The Indigo Spell by Richelle Mead
Series: Bloodlines #3
Published by Razorbill on February 12th, 2013
Shelve It: Goodreads
Sydney Sage is an Alchemist, one of a group of humans who dabble in magic and serve to bridge the worlds of humans and vampires. They protect vampire secrets–and human lives.
In the aftermath of a forbidden moment that rocked Sydney to her core, she finds herself struggling to draw the line between her Alchemist teachings and what her heart is urging her to do. Then she meets alluring, rebellious Marcus Finch–a former Alchemist who escaped against all odds, and is now on the run. Marcus wants to teach Sydney the secrets he claims the Alchemists are hiding from her. But as he pushes her to rebel against the people who raised her, Sydney finds that breaking free is harder than she thought. There is an old and mysterious magic rooted deeply within her. And as she searches for an evil magic user targeting powerful young witches, she realizes that her only hope is to embrace her magical blood–or else she might be next.
The Indigo Spell is written in traditional Mead fashion, giving it a unputdownable quality that encourages you to read the entire thing in one sitting. Unfortunately, I found myself struggling with more than half of The Indigo Spell, desperately hoping for an action scene or dangerous situation to keep my attention. I’m starting to think that I’m just not that interested in the subject matter; The Indigo Spell, I don’t think it’s you, I think it’s me.
With the hype for the introduction of Marcus Finch during the months leading up to The Indigo Spell’s release, I was confident that he would be the character that brought about the level of suspense and danger I was craving from the Bloodlines series. From how easy it was for Sydney to track him down, to how pathetic his life in hiding actually was, to how anticlimactic his rebellion revealed itself to be, I was disappointed with his character and what it brought to the series, every step of the way. Other than creating some minor conflict between Sydney and Adrian, Marcus Finch served (seemingly) only one purpose: to act as the poster child for Sydney’s inner conflicts over how the Alchemists treat anything that isn’t fully human.
Considering my disappointment with Marcus Finch and his rather insignificant role in the plot, I was hoping to be truly captivated by what The Indigo Spell did focus on: Sydney’s growth as a witch and the danger she faced with Ms. Terwilliger’s sister, Veronica. While I loved seeing Sydney’s abilities progress and her confidence and comfort with magic grow, hunting down Veronica was actually quite boring. There was a lot of talk about the danger Veronica presented, a lot of preparation in terms of spell practice and enchanted objects, but very little action as a result of all that preparation and practice. As with the other two books in this series, The Indigo Spell waits until the last few chapters to really bring on the scenes that get your heart racing, and of course, by then, it was too little, too late. I did appreciate the twist at the end, however, as I didn’t see it coming.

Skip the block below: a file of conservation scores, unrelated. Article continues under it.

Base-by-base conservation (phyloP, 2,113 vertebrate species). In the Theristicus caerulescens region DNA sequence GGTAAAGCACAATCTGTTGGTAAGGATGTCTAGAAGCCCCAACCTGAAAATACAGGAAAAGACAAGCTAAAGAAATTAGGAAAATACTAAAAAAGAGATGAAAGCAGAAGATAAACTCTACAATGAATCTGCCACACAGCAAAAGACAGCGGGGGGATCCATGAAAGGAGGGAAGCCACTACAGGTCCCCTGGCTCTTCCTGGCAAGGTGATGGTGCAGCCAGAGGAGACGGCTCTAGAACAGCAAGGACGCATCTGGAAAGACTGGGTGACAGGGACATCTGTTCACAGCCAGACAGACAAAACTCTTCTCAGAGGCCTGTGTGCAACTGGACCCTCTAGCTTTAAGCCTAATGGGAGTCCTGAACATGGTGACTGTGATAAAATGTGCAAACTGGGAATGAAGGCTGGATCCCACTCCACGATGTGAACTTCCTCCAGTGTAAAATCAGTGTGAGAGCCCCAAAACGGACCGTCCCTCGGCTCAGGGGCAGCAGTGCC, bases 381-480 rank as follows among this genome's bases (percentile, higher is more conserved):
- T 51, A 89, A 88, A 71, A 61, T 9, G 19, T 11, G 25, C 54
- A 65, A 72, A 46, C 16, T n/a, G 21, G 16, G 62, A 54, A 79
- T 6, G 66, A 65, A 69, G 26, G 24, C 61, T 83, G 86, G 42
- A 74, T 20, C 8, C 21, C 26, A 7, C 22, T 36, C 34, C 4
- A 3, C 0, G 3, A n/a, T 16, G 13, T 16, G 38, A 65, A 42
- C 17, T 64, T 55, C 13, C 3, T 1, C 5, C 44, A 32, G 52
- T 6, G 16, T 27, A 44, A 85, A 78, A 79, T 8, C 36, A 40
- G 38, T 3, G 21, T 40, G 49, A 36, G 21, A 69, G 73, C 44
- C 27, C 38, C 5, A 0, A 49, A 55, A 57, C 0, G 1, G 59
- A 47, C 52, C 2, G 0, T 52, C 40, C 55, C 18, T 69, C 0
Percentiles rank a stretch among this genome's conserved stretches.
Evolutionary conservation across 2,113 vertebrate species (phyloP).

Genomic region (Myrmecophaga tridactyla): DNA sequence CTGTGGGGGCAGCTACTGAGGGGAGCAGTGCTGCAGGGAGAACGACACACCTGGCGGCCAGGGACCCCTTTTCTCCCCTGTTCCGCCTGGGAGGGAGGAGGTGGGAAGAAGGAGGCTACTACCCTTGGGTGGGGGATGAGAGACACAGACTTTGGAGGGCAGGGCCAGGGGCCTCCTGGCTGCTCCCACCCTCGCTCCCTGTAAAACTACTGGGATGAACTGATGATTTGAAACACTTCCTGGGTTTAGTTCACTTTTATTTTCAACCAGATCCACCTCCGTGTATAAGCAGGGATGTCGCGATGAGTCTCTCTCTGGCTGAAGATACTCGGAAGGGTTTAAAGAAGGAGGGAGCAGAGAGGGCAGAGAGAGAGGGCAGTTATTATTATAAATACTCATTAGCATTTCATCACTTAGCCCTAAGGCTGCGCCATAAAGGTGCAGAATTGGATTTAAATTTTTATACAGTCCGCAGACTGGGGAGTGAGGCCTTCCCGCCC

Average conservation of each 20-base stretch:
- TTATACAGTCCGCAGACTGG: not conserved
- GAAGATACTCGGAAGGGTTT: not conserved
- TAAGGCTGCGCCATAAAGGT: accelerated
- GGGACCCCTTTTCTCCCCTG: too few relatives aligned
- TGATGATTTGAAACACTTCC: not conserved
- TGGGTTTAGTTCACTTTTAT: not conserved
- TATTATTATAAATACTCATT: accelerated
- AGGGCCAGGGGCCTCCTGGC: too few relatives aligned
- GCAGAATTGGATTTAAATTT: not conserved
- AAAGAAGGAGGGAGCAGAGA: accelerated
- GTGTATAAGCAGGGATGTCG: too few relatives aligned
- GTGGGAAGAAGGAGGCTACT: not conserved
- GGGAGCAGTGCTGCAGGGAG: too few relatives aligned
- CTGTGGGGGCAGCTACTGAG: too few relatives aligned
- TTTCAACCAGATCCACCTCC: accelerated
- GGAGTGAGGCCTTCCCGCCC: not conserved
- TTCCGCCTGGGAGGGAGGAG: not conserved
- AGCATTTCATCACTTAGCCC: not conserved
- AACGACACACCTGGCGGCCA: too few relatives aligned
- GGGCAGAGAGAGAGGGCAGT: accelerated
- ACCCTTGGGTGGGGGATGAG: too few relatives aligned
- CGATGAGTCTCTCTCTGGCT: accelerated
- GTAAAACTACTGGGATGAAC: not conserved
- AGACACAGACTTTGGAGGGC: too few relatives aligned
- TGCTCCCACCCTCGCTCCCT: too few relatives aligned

The main thing I did enjoy in The Indigo Spell was Sydney’s development since The Golden Lily. Slightly more comfortable in her own skin, Sydney is finally taking matters in to her own hands and, instead of questioning every choice she makes against one of her Alchemist beliefs, she’s starting to trust her own instincts. While her ingrained beliefs are always lurking, creating moments of hesitancy or doubt, Sydney has finally accepted that the Moroi and the Dhampirs might not be as evil as the Alchemists would lead her to believe. It was nice to see her reflect on how unhealthy it was to constantly count every calorie, and to admit that she might actually be a little healthier if she were to gain a few pounds – though, it was a bit upsetting to see that it took Adrian commenting on this for her to see it for herself. I also loved seeing her slightly less uptight; the moments she shared with Adrian, where she let most of her walls come down, showed a character I could really enjoy reading about. It also probably helped that Adrian is back to his Vampire Academy self, where sarcasm and wit have replaced his angst and general melancholiness.
With as much focus on Ms. Terwilliger and the practice of magic as there was, I was really hoping to see her character explored a little more. I felt like Mead took for granted that we would appreciate her many quirks, like her secretiveness and unwillingness to share any information with Sydney, without any background information or real character exploration. The focus on Ms. Terwilliger also meant there wasn’t much time for some of the other characters, like Eddie and Angeline, who I missed reading about. I also thought it was kind of lazy that the issues between Trey and Sydney were glossed over, with certain conversations suggesting that they would come to a head later in the series over everything left unsaid. It was almost as if The Indigo Spell had so much else going on, that it couldn’t be bothered with smoothing out that plot point.
I think I’ve finally reached a point in this series where I have to admit that it just won’t be as action-packed or suspenseful as the Vampire Academy books; we didn’t even see any Strigoi in The Indigo Spell! While I really enjoy Mead’s writing, and she always delivers the best plot twists, all the extra stuff to get to the bits I like just aren’t cutting it. So while I think many people will love this series, and The Indigo Spell in particular, I think this is the end for me.